Monday, December 17, 2007

Closer to Home

[Follow-Up] The current City Weekly cover story features two young Hispanic artists, Jesus Silva and Marisela Perez, finding their lives in a new dance by choreographer Charlotte Boye-Christensen. Friday night Silva and Perez went to see the dance, "Lost," at the Rose Wagner Theater. Their mentor Walt Hunter went with them. After the sold-out performance, Silva and Perez went to Ririe-Woodbury's Christmas party and mingled with the dancers and Ririe-Woodbury founder Joan Woodbury. "They were treated like celebrities," Hunter says.

Meanwhile, in Tijuana the next day, Jose Hernandez got off an aeroplane. Hernandez's idea for a club, a place where undocumented Hispanic kids--kids without a country--could go, was the genesis for what became the "Lost" project.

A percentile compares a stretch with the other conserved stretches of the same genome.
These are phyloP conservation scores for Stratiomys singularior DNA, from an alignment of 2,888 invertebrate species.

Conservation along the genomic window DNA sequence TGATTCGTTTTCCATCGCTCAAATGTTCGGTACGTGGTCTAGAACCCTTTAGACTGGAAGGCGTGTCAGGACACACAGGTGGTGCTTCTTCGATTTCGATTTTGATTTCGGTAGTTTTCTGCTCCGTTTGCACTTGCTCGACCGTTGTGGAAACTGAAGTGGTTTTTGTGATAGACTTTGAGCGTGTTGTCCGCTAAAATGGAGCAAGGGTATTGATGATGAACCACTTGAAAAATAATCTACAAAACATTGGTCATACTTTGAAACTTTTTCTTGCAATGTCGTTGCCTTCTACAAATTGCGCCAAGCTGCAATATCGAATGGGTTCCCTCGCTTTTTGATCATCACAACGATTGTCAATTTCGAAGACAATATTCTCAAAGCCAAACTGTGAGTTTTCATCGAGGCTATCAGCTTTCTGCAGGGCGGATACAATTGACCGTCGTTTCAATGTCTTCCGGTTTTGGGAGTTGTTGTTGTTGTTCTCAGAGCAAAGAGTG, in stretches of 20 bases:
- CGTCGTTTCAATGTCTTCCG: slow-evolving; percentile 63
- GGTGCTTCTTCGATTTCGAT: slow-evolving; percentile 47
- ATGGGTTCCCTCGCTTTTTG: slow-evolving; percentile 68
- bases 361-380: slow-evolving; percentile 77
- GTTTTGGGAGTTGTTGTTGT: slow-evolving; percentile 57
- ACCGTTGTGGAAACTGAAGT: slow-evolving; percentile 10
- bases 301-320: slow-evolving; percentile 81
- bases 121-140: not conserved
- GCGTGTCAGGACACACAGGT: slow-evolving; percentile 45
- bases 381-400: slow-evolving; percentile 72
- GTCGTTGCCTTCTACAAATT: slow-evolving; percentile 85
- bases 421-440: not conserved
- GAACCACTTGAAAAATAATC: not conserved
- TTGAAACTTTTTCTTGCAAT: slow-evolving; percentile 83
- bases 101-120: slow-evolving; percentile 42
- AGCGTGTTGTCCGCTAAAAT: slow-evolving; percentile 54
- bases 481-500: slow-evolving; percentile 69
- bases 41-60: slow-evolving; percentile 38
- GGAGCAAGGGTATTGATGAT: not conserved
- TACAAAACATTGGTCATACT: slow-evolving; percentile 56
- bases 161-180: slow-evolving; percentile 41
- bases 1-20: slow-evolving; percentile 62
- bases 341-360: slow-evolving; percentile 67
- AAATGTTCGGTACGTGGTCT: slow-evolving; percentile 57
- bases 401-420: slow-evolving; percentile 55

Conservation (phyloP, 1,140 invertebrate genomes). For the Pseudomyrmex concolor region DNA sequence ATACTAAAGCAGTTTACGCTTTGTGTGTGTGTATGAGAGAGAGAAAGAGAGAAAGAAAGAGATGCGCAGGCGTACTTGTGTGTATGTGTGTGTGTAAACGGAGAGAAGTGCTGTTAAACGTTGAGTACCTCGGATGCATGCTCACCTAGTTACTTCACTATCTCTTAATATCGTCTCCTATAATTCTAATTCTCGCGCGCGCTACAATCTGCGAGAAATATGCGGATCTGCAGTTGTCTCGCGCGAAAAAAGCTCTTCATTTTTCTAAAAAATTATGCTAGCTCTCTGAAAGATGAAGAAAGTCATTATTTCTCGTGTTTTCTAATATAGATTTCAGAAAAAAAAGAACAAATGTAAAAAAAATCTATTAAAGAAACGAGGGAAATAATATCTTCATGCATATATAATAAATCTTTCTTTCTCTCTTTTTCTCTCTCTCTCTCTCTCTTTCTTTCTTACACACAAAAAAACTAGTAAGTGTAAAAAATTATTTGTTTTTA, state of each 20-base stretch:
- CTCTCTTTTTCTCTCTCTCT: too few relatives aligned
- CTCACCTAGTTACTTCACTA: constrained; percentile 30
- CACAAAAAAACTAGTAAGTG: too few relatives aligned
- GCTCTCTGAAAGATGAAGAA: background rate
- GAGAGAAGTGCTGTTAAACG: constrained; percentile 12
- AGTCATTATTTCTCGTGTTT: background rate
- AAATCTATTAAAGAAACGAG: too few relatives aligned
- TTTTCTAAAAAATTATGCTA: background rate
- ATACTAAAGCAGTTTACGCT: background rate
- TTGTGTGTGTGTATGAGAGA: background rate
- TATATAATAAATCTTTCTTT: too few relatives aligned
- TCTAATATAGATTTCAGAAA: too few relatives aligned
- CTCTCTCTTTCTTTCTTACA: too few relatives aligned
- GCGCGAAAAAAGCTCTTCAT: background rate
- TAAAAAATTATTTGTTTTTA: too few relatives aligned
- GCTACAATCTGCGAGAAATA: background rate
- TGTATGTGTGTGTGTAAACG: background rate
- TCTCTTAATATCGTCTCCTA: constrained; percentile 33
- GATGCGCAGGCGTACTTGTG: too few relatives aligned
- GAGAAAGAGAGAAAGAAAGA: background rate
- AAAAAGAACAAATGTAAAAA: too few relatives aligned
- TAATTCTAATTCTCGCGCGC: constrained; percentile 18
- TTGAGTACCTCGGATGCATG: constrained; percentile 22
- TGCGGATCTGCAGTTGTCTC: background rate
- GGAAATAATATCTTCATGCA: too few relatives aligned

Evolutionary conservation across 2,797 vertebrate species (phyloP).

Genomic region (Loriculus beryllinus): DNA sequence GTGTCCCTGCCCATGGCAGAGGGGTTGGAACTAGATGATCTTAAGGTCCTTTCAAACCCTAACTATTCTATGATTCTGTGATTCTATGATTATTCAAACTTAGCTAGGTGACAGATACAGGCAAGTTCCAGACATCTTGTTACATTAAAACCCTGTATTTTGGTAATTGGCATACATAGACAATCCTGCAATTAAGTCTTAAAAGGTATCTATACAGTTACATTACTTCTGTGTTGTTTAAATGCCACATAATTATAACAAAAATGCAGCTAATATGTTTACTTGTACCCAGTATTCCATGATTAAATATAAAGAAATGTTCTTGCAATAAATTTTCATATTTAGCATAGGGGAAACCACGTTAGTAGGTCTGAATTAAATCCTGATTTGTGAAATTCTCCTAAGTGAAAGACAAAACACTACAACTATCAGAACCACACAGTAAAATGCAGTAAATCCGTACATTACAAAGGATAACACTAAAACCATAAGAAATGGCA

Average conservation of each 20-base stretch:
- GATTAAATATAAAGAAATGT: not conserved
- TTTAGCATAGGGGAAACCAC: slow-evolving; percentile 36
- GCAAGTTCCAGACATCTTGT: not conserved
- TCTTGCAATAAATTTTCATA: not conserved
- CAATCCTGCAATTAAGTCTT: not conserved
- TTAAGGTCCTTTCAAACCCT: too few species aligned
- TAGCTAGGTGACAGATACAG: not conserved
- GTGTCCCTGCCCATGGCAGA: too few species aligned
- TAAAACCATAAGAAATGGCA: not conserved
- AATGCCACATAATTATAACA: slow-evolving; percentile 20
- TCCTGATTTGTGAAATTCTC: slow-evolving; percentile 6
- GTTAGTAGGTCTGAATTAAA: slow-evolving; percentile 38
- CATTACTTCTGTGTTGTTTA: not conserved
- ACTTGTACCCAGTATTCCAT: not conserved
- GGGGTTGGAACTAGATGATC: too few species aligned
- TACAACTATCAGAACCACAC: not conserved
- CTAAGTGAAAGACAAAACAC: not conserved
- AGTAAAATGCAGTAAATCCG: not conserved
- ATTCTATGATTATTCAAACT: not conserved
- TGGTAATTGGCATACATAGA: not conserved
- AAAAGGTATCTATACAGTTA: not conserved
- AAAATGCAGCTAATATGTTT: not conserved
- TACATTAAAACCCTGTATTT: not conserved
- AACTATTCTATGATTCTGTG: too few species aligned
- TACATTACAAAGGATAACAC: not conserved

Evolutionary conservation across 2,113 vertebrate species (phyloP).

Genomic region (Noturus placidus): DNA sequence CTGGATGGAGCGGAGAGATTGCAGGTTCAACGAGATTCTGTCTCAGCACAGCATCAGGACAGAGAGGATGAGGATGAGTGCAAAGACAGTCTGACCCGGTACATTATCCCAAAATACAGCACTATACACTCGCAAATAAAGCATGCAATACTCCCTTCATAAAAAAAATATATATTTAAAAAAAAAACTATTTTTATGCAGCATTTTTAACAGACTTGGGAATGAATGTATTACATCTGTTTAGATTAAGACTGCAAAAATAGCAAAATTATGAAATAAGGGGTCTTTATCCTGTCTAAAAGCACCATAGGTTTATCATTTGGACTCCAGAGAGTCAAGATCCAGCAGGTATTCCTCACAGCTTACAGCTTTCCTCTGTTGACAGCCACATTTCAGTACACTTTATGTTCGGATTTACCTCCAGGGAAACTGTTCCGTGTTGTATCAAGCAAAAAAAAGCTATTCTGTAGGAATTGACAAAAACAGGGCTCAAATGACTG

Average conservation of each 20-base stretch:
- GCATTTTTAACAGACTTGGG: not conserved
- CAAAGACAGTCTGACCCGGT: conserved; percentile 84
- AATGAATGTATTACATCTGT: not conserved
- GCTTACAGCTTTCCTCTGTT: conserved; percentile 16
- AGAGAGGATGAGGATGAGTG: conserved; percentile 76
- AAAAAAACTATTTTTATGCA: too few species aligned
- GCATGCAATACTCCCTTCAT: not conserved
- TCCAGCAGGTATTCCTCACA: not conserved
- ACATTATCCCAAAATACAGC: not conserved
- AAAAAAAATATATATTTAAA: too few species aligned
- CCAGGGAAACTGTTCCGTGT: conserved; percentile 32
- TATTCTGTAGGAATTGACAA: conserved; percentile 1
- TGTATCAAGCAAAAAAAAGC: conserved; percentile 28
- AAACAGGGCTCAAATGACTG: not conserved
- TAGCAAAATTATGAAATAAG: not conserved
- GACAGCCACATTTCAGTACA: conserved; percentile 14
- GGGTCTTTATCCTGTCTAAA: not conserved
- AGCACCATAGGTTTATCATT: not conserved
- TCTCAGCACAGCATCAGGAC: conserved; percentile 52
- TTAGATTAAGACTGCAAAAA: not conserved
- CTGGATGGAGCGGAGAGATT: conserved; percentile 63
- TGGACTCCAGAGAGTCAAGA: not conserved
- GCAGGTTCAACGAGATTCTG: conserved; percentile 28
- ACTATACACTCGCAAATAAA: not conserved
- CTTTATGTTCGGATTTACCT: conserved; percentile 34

Hernandez landed in Tijuana having just been deported by the U.S. government after serving 11 months for a gun possession conviction. Deportees are not allowed to enter Mexico without money. Hernandez had $100. Within the hour, he and another deportee were arrested by local cops and robbed.

"The cops know who we are, they know what the deal is," a frightened Hernandez told Hunter on the phone. With no family in Tijuana and no money, quite how Hernandez will survive is open to question. (Stephen Dark)

1 comment:

  1. How would that be? Having one's own survival needlessly put at risk over the political games of asshats one will likely never meet?



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